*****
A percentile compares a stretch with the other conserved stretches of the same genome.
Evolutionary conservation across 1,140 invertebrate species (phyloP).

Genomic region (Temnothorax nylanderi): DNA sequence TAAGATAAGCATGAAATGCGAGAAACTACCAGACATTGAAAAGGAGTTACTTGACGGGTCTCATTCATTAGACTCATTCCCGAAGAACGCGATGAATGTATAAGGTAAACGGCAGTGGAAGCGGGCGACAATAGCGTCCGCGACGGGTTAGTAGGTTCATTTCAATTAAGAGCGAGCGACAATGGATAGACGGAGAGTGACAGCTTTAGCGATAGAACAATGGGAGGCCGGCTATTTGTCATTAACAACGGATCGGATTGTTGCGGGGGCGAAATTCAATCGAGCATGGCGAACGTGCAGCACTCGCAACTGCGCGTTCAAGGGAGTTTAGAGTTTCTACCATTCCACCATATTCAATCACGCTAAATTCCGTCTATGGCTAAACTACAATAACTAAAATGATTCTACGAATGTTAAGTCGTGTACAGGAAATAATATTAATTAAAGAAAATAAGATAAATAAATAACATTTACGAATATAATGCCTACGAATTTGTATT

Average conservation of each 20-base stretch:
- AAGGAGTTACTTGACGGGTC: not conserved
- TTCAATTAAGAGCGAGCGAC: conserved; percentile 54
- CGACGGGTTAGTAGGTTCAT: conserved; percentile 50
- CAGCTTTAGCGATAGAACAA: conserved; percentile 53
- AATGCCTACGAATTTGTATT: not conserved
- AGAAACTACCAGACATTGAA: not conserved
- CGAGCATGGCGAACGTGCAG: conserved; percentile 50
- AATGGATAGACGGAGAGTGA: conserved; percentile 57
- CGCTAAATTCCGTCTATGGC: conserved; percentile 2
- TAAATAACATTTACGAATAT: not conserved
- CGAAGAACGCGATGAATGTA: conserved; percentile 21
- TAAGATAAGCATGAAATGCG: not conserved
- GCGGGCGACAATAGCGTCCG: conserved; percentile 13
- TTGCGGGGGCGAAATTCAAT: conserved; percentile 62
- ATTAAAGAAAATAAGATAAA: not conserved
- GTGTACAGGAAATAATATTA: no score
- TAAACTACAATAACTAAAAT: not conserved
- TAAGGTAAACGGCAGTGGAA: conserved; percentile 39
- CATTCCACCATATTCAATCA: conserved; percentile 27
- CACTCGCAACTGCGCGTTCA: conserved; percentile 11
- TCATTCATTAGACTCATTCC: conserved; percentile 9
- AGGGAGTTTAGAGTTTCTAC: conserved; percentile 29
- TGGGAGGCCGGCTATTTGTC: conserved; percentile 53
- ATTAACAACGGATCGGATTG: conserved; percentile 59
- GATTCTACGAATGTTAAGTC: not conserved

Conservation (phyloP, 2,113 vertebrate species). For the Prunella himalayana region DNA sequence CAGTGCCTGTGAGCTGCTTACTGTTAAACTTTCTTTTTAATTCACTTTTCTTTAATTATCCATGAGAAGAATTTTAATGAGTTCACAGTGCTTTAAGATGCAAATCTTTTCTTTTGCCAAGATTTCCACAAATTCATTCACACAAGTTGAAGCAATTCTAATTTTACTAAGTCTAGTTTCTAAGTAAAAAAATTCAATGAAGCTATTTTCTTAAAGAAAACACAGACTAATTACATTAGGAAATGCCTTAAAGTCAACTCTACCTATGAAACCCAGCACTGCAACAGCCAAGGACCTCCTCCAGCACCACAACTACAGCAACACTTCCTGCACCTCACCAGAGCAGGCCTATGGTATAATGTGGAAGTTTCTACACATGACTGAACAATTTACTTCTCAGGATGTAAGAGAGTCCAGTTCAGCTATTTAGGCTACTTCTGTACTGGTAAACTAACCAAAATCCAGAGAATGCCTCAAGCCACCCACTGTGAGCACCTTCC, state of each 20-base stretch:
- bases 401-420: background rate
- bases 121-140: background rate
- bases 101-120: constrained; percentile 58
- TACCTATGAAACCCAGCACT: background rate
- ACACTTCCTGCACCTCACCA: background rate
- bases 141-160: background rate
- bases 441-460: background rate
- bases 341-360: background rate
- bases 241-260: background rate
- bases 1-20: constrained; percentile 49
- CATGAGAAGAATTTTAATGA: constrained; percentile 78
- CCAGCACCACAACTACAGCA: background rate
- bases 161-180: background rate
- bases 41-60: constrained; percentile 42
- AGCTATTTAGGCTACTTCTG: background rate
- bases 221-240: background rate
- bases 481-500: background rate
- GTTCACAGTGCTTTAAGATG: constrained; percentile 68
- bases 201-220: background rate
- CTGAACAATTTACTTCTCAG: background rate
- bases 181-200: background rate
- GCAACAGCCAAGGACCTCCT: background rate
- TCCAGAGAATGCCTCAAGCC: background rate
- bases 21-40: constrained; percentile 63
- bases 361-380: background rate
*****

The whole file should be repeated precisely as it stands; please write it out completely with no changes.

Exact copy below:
A percentile compares a stretch with the other conserved stretches of the same genome.
Evolutionary conservation across 1,140 invertebrate species (phyloP).

Genomic region (Temnothorax nylanderi): DNA sequence TAAGATAAGCATGAAATGCGAGAAACTACCAGACATTGAAAAGGAGTTACTTGACGGGTCTCATTCATTAGACTCATTCCCGAAGAACGCGATGAATGTATAAGGTAAACGGCAGTGGAAGCGGGCGACAATAGCGTCCGCGACGGGTTAGTAGGTTCATTTCAATTAAGAGCGAGCGACAATGGATAGACGGAGAGTGACAGCTTTAGCGATAGAACAATGGGAGGCCGGCTATTTGTCATTAACAACGGATCGGATTGTTGCGGGGGCGAAATTCAATCGAGCATGGCGAACGTGCAGCACTCGCAACTGCGCGTTCAAGGGAGTTTAGAGTTTCTACCATTCCACCATATTCAATCACGCTAAATTCCGTCTATGGCTAAACTACAATAACTAAAATGATTCTACGAATGTTAAGTCGTGTACAGGAAATAATATTAATTAAAGAAAATAAGATAAATAAATAACATTTACGAATATAATGCCTACGAATTTGTATT

Average conservation of each 20-base stretch:
- AAGGAGTTACTTGACGGGTC: not conserved
- TTCAATTAAGAGCGAGCGAC: conserved; percentile 54
- CGACGGGTTAGTAGGTTCAT: conserved; percentile 50
- CAGCTTTAGCGATAGAACAA: conserved; percentile 53
- AATGCCTACGAATTTGTATT: not conserved
- AGAAACTACCAGACATTGAA: not conserved
- CGAGCATGGCGAACGTGCAG: conserved; percentile 50
- AATGGATAGACGGAGAGTGA: conserved; percentile 57
- CGCTAAATTCCGTCTATGGC: conserved; percentile 2
- TAAATAACATTTACGAATAT: not conserved
- CGAAGAACGCGATGAATGTA: conserved; percentile 21
- TAAGATAAGCATGAAATGCG: not conserved
- GCGGGCGACAATAGCGTCCG: conserved; percentile 13
- TTGCGGGGGCGAAATTCAAT: conserved; percentile 62
- ATTAAAGAAAATAAGATAAA: not conserved
- GTGTACAGGAAATAATATTA: no score
- TAAACTACAATAACTAAAAT: not conserved
- TAAGGTAAACGGCAGTGGAA: conserved; percentile 39
- CATTCCACCATATTCAATCA: conserved; percentile 27
- CACTCGCAACTGCGCGTTCA: conserved; percentile 11
- TCATTCATTAGACTCATTCC: conserved; percentile 9
- AGGGAGTTTAGAGTTTCTAC: conserved; percentile 29
- TGGGAGGCCGGCTATTTGTC: conserved; percentile 53
- ATTAACAACGGATCGGATTG: conserved; percentile 59
- GATTCTACGAATGTTAAGTC: not conserved

Conservation (phyloP, 2,113 vertebrate species). For the Prunella himalayana region DNA sequence CAGTGCCTGTGAGCTGCTTACTGTTAAACTTTCTTTTTAATTCACTTTTCTTTAATTATCCATGAGAAGAATTTTAATGAGTTCACAGTGCTTTAAGATGCAAATCTTTTCTTTTGCCAAGATTTCCACAAATTCATTCACACAAGTTGAAGCAATTCTAATTTTACTAAGTCTAGTTTCTAAGTAAAAAAATTCAATGAAGCTATTTTCTTAAAGAAAACACAGACTAATTACATTAGGAAATGCCTTAAAGTCAACTCTACCTATGAAACCCAGCACTGCAACAGCCAAGGACCTCCTCCAGCACCACAACTACAGCAACACTTCCTGCACCTCACCAGAGCAGGCCTATGGTATAATGTGGAAGTTTCTACACATGACTGAACAATTTACTTCTCAGGATGTAAGAGAGTCCAGTTCAGCTATTTAGGCTACTTCTGTACTGGTAAACTAACCAAAATCCAGAGAATGCCTCAAGCCACCCACTGTGAGCACCTTCC, state of each 20-base stretch:
- bases 401-420: background rate
- bases 121-140: background rate
- bases 101-120: constrained; percentile 58
- TACCTATGAAACCCAGCACT: background rate
- ACACTTCCTGCACCTCACCA: background rate
- bases 141-160: background rate
- bases 441-460: background rate
- bases 341-360: background rate
- bases 241-260: background rate
- bases 1-20: constrained; percentile 49
- CATGAGAAGAATTTTAATGA: constrained; percentile 78
- CCAGCACCACAACTACAGCA: background rate
- bases 161-180: background rate
- bases 41-60: constrained; percentile 42
- AGCTATTTAGGCTACTTCTG: background rate
- bases 221-240: background rate
- bases 481-500: background rate
- GTTCACAGTGCTTTAAGATG: constrained; percentile 68
- bases 201-220: background rate
- CTGAACAATTTACTTCTCAG: background rate
- bases 181-200: background rate
- GCAACAGCCAAGGACCTCCT: background rate
- TCCAGAGAATGCCTCAAGCC: background rate
- bases 21-40: constrained; percentile 63
- bases 361-380: background rate